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When I woke up this evening, I didn’t feel like making dinner/breakfast.  I went to sleep late after spending all morning seasoning and vacuum sealing meats to sous vide for the coming week so the last thing I wanted to do was to cook something else. 

But, then again, I didn’t feel like eating leftovers because that’s all I eat in the middle of the night.  Sigh.  It’d be nice not to care about what I eat.  So after all the bitching and complaining, I prepared some delicata squash stuffed with spiced grassfed ground beef and tomatoes and served them with some sauteed swiss chard:

And it only took around 30 minutes.  Here’s how I tackled this meal:

Delicata Squash Stuffed with Spiced Meat and Tomatoes (serves 2) and a side of Sauteed Chard

Ingredients:

  • 1 large delicata squash (or two small ones)
  • 1 large onion
  • 1 lb ground meat (I used grassfed beef)
  • 4 small Roma tomatoes
  • 4-5 garlic cloves
  • 2-3 tsps of The Food Lovers’ Primal Palate Homemade Taco Seasoning (this blog is awesome, btw!)
  • extra virgin olive oil
  • 1/4 C shredded Cheddar cheese (I know it’s not Paleo but I like dairy)
  • 1 bunch of chard, stems removed

First things first, I preheated the toaster oven to broil.  Then, I washed the delicata squash (since I like eating the skin), trimmed off the ends, and cut it in half lengthwise.  After scooping out the seeds and slime in the middle, I cut the squash in half crosswise (yielding 4 pieces).  I drizzled the cut-side of the squash with extra virgin olive oil and seasoned to taste with salt and pepper.  Then, I put the squash in one layer, cut-side down, in a Pyrex baking dish tightly covered in plastic wrap.  I nuked the squash on high for ~5 minutes, re-arranged the squash (the middle ones don’t cook as quickly as the ones on the sides in my microwave), re-applied plastic wrap, and nuked for 4-5 more minutes until the squash was fully cooked.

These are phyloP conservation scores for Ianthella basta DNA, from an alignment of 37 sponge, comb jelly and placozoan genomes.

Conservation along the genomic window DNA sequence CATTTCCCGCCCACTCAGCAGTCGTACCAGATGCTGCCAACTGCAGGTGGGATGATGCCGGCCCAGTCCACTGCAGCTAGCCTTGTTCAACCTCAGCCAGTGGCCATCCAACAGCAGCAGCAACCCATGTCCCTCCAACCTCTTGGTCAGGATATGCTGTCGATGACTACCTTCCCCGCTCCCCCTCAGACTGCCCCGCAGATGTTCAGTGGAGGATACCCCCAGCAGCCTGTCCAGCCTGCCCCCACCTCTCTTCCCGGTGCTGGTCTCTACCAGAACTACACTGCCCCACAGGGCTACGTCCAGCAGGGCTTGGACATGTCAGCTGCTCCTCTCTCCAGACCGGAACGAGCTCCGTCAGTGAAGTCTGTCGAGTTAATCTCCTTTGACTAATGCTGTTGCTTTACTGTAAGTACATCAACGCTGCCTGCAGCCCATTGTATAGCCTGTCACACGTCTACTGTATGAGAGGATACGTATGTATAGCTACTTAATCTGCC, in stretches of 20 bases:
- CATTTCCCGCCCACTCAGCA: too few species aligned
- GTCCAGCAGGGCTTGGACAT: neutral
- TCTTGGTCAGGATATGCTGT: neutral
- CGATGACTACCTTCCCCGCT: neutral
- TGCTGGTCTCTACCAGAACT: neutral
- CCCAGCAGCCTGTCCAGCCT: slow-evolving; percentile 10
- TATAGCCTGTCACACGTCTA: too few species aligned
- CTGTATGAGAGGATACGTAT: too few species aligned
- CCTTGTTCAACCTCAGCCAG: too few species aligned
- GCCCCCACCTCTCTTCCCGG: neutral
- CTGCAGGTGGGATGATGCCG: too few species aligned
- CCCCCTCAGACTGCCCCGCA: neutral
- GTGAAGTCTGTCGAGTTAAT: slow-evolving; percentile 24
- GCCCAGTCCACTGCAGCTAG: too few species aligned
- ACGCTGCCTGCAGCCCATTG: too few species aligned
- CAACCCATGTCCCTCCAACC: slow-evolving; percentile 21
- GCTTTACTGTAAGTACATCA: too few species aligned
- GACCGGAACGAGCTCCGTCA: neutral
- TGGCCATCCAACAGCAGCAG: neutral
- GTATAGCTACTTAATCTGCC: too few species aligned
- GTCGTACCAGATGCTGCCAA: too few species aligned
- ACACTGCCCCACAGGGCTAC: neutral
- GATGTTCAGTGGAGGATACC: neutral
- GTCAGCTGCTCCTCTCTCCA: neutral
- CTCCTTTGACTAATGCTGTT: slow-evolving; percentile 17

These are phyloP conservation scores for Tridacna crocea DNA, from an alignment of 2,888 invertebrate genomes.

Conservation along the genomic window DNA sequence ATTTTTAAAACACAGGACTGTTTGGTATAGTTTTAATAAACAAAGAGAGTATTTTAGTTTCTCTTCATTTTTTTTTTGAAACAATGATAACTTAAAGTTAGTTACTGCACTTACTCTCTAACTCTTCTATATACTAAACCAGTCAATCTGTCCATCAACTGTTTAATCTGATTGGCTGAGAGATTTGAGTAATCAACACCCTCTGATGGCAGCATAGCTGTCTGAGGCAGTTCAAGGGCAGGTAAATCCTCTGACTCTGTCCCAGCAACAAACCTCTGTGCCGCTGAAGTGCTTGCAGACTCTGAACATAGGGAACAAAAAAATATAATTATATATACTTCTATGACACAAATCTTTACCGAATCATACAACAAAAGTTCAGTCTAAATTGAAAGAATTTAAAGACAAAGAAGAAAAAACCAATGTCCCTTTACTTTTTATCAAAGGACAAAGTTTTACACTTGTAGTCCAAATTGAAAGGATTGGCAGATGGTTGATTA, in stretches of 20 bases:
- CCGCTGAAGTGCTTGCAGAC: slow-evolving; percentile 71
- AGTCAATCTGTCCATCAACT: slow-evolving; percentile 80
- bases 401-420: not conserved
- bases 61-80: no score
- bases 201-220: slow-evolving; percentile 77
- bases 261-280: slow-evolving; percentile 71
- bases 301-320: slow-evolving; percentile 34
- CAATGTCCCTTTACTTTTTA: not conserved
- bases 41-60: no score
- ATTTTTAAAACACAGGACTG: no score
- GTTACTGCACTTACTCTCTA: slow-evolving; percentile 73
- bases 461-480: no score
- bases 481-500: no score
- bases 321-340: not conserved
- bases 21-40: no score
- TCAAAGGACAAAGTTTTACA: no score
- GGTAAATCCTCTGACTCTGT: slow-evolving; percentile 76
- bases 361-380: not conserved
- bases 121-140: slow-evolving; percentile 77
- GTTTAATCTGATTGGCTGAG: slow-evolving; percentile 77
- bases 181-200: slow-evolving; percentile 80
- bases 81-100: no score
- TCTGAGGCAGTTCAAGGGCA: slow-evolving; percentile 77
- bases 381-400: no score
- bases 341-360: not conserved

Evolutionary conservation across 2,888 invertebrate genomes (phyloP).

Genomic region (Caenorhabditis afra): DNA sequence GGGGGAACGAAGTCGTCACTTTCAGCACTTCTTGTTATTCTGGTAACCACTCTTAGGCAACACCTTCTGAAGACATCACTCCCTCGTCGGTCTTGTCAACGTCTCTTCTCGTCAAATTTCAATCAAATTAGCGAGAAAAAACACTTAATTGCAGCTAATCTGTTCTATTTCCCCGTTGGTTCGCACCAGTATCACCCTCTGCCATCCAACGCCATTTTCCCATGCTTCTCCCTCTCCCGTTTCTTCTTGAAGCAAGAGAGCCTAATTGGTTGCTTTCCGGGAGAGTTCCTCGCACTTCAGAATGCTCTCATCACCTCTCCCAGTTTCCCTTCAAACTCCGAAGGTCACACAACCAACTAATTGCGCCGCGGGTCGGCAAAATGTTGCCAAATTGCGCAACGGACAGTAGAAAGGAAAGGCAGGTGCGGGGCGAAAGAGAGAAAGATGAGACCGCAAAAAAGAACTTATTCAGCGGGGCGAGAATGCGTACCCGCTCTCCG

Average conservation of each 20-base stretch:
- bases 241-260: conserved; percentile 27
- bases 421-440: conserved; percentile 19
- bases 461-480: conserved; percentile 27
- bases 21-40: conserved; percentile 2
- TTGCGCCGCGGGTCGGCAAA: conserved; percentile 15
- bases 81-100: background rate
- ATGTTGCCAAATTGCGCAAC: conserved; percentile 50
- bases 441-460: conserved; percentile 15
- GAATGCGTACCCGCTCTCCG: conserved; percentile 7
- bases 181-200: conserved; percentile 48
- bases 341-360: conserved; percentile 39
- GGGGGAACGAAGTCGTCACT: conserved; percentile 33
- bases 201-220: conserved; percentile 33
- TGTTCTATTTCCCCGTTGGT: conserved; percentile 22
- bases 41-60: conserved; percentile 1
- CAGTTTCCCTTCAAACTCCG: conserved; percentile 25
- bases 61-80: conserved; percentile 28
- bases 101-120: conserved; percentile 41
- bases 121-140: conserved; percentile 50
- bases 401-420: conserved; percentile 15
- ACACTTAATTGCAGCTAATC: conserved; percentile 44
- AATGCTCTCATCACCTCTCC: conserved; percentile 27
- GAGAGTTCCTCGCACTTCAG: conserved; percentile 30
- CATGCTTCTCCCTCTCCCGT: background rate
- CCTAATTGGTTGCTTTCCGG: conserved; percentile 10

While the squash was cooking in the microwave, I finely chopped  the onion in my Cuisinart, squeezed 3 garlic cloves through my garlic press, and diced my tomatoes.  I threw together the taco seasoning (switched out smoked paprika for regular, and coriander for cumin) and then fired up a large cast iron skillet on the stove at medium-high. 

I glugged some olive oil in the pan and sauteed the onions until translucent.  Then, I added the minced garlic and moved that around for about 30 seconds and then plopped in my ground beef.  Once the beef was no longer pink, I added 2-3 tsp of the taco seasoning and chopped tomatoes.  I seasoned the meat with salt and pepper to taste and let the meat simmer until the tomatoes broke down a little.

While the meat simmered, I washed some chard and squeezed a couple cloves of garlic through the garlic press.  I took the squash out of the microwave but noticed that they had been flattened by the vacuum created in the tightly sealed dish.  No biggie.  I don’t friggin’ care how something looks as long it tastes good.  Just be careful when you remove the plastic wrap because the steam can really scorch you.  Yes, I know plastic wrap might be harmful when microwaved but sometimes I like to live dangerously.  If you don’t want to microwave the squash — you can bake it in the oven for ~40 minutes.

I lined a small baking sheet with foil and put the cooked squash cut-side up on it.  Then, I scooped some of the seasoned meat and piled it on the squash.  You may have leftover meat which, to me, is always a bonus.  I topped the stuffed squash with some pre-shredded cheddar cheese and popped the tray into my pre-heated toaster oven for ~5 minutes  (until the cheese melts and browns).  While I waited for the squash to broil, I sauteed the chard and garlic in some extra virgin olive oil and seasoned to taste with some salt and pepper.

Yum-o.  Ick.  I swear I will never use a Rachel Ray-ism again.  I would much rather type out E-X-T-R-A V-I-R-G-I-N O-L-I-V-E O-I-L instead of using the initials E-V-O-O.  Even if my fingers were chopped off and I was typing with my nose.

Breakfast For Me (Dinner for Everyone Else)

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Seriously, this dinner only took about 40 minutes to prepare (with some careful pre-planning):

Sous vide tri-tip with roasted cauliflower, sauteed mushrooms and shallots, and pureed winter squash.

I was really worried that the tri-tip would be overcooked; after all, it was in my SousVide Supreme at the same time as my overcooked top sirloin from a few nights ago. I pulled the tri-tip out after 8 hours in the 140 F bath (while the sirloin was left for 24 more hours to turn into shoe leather), and put it in an ice bath before storing it in the fridge.